Bus drivers hope for smoking ban bylaw

Transit trio approach Vernon council with hopes of creating public anti-smoking bylaw

Vernon bus drivers want people to butt out.

A delegation representing the drivers appeared before Vernon council Tuesday to ask the city to create a bylaw similar to Lake Country, where smoking in any public space, park, common area, and within 7.5 metres of any transit stop, outdoor customer service area and a space measured on the ground for a point below any point of opening into any building, including doorway, open window or intake, is banned.

“We also suggest vaping, E-Cigs and marijuana, plus any other source of harmful smoke be included in the proposed bylaw,” said David Hancock with the First Transit Joint Health and Safety Committee which represents the bus drivers.

Said Jenna Sealey with the safety committee: “People should be free to enjoy community spaces and events without being exposed to harmful smoke and/or substances. Second hand Smoke is a Class A carcinogen. There is no safe level of exposure even in an outdoor setting. E-Cigs and vaping may be slightly less harmful, but they are not harmless.”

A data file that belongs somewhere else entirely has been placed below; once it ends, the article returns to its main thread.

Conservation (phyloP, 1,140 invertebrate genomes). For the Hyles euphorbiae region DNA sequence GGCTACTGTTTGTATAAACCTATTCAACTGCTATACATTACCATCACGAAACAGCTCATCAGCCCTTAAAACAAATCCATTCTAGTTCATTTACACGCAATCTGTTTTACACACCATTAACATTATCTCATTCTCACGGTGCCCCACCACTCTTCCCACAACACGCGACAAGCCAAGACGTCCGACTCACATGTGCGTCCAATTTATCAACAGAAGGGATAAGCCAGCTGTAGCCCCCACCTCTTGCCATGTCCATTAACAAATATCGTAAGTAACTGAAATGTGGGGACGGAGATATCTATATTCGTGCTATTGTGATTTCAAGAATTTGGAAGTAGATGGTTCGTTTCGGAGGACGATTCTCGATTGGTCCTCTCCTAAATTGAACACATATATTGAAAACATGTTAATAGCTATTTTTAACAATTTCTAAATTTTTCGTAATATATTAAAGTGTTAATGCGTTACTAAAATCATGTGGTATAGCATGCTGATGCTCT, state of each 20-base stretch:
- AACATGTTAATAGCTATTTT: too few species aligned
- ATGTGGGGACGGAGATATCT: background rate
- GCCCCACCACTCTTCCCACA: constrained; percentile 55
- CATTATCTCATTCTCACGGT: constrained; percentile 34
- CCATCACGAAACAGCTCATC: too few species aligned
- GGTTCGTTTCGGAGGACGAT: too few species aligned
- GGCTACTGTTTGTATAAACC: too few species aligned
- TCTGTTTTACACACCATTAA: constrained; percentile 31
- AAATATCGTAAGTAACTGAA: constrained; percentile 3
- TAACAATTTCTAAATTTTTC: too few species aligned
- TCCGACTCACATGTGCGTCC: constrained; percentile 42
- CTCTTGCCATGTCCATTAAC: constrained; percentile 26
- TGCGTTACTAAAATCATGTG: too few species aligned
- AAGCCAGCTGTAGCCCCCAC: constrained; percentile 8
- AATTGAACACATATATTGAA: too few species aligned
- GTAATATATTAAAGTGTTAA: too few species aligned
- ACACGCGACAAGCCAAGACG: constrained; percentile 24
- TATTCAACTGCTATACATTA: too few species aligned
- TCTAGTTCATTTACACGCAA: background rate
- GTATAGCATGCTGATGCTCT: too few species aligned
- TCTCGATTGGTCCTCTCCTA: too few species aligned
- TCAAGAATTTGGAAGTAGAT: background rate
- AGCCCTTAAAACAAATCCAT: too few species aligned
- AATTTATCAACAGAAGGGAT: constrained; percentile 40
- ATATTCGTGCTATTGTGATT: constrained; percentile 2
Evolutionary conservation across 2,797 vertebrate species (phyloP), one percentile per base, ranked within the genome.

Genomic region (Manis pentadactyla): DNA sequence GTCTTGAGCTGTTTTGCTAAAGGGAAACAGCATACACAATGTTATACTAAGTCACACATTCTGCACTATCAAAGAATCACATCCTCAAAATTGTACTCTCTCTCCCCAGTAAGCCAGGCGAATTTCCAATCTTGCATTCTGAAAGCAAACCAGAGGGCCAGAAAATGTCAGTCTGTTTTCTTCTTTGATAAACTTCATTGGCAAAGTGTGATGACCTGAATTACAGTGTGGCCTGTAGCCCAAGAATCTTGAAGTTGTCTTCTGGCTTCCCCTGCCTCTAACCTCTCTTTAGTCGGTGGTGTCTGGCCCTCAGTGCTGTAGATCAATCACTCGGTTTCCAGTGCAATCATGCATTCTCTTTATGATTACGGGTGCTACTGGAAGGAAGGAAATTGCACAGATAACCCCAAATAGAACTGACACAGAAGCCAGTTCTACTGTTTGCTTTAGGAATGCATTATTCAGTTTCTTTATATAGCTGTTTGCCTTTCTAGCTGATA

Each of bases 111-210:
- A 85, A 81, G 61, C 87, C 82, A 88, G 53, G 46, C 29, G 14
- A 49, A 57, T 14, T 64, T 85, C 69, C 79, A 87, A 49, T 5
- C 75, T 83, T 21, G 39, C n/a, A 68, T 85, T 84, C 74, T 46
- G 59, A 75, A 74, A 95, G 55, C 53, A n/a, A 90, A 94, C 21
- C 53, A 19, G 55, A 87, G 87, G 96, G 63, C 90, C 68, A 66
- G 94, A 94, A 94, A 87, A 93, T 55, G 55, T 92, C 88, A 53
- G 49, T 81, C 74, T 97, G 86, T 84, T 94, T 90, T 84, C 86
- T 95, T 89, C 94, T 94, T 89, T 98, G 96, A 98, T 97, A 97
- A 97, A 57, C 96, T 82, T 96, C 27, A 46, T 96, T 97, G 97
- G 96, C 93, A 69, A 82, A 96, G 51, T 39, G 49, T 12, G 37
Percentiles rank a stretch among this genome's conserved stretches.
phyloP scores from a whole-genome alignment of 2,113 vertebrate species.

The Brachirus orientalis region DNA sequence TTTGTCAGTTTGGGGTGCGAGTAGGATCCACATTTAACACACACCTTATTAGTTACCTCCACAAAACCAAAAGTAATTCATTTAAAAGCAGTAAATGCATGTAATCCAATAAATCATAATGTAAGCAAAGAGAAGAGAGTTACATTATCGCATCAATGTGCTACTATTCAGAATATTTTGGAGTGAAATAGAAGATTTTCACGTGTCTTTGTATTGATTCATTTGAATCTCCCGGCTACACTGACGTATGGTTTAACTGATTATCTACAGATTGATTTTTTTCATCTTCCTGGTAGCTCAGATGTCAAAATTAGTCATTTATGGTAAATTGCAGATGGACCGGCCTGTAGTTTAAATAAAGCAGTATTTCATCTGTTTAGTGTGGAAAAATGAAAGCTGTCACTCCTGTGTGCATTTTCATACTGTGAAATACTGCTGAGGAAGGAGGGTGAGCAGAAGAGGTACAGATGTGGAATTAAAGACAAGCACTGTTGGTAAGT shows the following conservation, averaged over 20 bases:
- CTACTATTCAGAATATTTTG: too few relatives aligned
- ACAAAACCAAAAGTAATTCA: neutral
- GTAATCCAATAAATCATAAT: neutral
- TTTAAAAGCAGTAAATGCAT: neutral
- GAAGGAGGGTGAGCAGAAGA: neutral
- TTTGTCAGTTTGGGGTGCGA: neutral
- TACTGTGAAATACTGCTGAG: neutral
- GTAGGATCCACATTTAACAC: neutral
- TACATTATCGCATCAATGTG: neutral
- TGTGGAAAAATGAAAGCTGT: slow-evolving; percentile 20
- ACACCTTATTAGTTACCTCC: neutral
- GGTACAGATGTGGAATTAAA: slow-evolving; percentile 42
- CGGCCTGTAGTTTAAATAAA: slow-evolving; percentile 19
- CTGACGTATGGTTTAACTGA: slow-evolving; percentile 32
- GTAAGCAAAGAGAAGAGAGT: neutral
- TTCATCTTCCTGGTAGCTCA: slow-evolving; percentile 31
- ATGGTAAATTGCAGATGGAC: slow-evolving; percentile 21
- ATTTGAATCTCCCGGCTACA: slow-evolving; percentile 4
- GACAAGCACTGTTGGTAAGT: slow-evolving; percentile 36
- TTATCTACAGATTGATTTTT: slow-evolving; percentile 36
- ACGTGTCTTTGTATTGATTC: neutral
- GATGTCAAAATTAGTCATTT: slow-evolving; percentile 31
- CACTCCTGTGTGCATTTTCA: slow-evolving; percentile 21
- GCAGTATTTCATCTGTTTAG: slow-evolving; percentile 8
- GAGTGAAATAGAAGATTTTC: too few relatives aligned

Doreen Stanton with the committee said Lake Country’s only costs associated with the bylaw were the hours writing the rules and signage. Lake Country, she said, has found, “no need for increased bylaw officers to implement the bylaw, as it is complaint-based.”

“Overall, they have found it to be very successful, quiet and self-driven,” said Stanton.

The committee’s Facebook page conducted a poll in which members were asked if they would support a smoking bylaw within the City of Vernon.

“The poll was in no way scientific or meant to be, it was simply done to gauge support,” said Sealey.

Close to 500 members responded, she said, with only 20 per cent voting against introducing a smoking bylaw.

Enforcement was mentioned as a concern.

“The thought of making it complaint-based puts the responsibility on the public to report offences, creating a joint effort with bylaw enforcement,” said Sealey. “Public education will also be important, with signage playing a large role in order to make the bylaw successful.”

The creation of a bylaw, said the trip, would be beneficial for “the health and welfare of the community as a whole.”

Council received the information and will discuss it at an upcoming regular meeting.

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